If you’ll implement your idea as a side hustle, which you should—to take the edge off of having to make a profit right away! Take your current nursing schedule into account.
Implementing an idea as a side business and building it into a full-time practice helps:
- Determine whether (or not) there’s sustainable demand for your products/services.
- Work through any operational or workflow issues before diving in.
If you decide to go all-in, research beforehand to determine:
- The amount of startup capital required.
- Your target market.
- The expected demand.
- And so on.
Feed your passion
Doing something that you’re passionate about is essential. As such, your business ideas should focus more on your favorite to-dos.
Selecting a business idea for a nurse practitioner that meshes with your passion will make working those long hours (a necessity when getting things off the ground) a lot easier.
But don’t rely on passion alone. The ‘ideal’ idea should mesh passion, profitability, and skills. That means factoring in the needs of your target market and ideal clientele before launching.
Strategies for Success
- Assess your readiness and skills.
- Learn the basics of running a business (business planning, legal aspects, state laws/regulations, etc.)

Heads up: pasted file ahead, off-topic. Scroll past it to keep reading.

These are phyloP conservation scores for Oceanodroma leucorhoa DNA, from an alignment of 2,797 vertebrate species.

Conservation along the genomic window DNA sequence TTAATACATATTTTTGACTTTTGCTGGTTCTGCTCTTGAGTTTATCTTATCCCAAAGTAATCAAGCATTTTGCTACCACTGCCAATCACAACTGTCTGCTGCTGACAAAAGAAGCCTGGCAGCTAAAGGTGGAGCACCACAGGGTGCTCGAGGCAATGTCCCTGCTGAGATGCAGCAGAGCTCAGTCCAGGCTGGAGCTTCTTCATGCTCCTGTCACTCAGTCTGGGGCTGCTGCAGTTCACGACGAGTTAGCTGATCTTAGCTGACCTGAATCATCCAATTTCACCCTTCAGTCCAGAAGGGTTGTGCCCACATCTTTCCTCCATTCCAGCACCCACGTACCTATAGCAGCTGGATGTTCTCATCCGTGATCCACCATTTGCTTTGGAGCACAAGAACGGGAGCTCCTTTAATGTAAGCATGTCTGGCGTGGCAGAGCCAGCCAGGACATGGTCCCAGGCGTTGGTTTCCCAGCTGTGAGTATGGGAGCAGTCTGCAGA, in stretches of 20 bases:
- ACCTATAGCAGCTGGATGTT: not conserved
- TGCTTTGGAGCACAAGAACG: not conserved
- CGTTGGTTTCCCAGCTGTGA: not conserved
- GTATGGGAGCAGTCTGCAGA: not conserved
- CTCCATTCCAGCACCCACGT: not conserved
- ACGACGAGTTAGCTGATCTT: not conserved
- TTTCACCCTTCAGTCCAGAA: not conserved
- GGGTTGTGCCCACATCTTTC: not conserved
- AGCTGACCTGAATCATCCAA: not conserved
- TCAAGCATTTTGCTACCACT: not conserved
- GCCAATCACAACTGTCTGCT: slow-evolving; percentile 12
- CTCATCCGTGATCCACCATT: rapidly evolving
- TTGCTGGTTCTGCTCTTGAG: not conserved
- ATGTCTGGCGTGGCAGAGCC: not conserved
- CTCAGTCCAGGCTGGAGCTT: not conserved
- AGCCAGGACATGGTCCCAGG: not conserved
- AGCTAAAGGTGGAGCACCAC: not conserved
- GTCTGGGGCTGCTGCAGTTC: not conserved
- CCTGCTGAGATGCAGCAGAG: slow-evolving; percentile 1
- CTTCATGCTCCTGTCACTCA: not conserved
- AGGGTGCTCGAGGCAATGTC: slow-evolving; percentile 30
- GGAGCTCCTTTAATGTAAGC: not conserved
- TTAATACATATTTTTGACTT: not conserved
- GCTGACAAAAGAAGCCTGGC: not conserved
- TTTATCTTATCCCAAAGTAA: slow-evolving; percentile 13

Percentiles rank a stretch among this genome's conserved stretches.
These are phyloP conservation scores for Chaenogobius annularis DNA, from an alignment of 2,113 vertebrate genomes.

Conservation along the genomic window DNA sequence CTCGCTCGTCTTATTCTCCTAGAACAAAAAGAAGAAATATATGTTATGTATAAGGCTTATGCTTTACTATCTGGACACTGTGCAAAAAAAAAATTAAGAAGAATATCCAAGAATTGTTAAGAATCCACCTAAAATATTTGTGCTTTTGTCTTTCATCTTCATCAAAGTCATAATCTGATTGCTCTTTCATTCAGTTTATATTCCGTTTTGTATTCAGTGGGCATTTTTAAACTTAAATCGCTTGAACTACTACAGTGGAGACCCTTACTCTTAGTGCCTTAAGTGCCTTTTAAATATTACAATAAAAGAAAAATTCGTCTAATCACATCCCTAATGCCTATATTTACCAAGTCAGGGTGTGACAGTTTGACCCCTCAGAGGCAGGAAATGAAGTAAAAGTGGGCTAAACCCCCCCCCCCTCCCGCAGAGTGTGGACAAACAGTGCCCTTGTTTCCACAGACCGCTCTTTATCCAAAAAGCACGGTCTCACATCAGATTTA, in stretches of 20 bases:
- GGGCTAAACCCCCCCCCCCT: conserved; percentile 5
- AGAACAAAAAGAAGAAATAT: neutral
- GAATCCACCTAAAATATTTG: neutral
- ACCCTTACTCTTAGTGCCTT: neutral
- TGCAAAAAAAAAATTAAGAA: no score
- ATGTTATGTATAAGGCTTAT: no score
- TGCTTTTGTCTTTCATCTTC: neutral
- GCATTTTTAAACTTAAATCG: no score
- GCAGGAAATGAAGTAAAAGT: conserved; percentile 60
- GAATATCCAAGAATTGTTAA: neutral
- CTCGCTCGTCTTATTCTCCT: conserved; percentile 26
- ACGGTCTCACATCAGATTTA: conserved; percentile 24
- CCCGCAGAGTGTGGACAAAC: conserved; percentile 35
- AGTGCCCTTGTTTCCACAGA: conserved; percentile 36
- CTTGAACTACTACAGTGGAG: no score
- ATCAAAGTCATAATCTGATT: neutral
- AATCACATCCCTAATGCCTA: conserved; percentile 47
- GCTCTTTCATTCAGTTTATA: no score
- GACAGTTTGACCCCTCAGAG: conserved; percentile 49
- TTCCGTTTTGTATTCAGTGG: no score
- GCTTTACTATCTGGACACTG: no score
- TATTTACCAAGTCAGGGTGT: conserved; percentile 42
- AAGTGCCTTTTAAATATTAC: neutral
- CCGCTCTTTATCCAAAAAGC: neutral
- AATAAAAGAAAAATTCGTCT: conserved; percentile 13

- Conduct market research and analysis (competitive research, choosing your target market, pricing models, etc.)
- Market your business (which involves branding, marketing financial planning, and forecasting sales, assets, and profits).
- Consult experts (Think of attorneys, business owners, accountants, marketing experts, and billing & coding experts).
- Plan for the future (including hiring employees, optimizing the customer experience, remaining relevant, embracing technology, etc.)
- Re-assess the feasibility of your business plan.
- Operationalize the plan.
For More Details, Here are Resources to Get You Started
- National Nurses in Business Association
- Nurse Innovation and Entrepreneurship at Northeastern University
- ENP Network
- Nurse Practitioner Healthcare Foundation
- National Nurse-Led Care Consortium
- Facebook and LinkedIn Nurse/Entrepreneur/Business Groups
- National Nurse Practitioner Entrepreneur Network (NNPEN)
Create Your Business the Right Way the First Time
Opening a business and relying on nursing skills and certifications is a refreshing opportunity for NPs. It not only reinvigorates your career but also maximizes your earning potential. Fortunately, there are endless nursing business ideas—from clinical practice to retail.
To leverage the more on-demand opportunities, narrow your focus to health informatics, primary care, Geriatric care, and other highly specialized niches.
Learn more about how to leverage your skills and attracts your target audience with relative ease.